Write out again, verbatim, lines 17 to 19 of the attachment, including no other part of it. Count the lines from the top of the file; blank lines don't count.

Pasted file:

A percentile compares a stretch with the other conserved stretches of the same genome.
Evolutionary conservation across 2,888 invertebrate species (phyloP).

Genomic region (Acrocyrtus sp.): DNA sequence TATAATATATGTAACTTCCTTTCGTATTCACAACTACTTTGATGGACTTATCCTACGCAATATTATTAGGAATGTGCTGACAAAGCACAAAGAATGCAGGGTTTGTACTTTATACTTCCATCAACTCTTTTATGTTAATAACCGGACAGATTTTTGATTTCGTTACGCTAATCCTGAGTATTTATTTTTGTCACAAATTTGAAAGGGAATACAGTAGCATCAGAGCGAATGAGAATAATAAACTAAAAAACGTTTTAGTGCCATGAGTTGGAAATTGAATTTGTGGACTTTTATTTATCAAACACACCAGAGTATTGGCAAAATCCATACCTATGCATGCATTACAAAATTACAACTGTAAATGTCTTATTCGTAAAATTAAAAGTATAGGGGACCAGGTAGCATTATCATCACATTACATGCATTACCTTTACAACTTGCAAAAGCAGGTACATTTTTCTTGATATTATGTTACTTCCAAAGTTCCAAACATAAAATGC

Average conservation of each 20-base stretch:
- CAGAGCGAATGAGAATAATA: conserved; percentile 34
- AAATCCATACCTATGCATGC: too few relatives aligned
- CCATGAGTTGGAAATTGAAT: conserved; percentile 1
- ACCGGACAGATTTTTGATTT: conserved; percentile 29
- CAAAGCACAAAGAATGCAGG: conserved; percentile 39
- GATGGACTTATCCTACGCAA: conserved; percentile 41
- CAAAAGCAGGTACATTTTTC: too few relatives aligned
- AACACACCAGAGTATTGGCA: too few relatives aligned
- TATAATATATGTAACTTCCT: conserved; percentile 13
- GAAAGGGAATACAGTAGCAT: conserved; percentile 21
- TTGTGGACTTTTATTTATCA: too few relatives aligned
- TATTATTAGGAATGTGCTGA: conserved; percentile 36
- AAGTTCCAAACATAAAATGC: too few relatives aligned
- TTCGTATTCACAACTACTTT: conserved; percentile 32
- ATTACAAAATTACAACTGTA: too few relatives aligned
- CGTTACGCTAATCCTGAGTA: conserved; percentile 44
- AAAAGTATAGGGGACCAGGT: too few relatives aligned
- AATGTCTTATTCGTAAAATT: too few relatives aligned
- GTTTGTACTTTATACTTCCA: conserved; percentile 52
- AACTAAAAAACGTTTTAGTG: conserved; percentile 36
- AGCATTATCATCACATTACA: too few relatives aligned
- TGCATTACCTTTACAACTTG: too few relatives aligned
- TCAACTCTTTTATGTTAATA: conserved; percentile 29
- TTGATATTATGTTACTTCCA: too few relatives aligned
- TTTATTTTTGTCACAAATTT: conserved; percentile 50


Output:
- AAGTTCCAAACATAAAATGC: too few relatives aligned
- TTCGTATTCACAACTACTTT: conserved; percentile 32
- ATTACAAAATTACAACTGTA: too few relatives aligned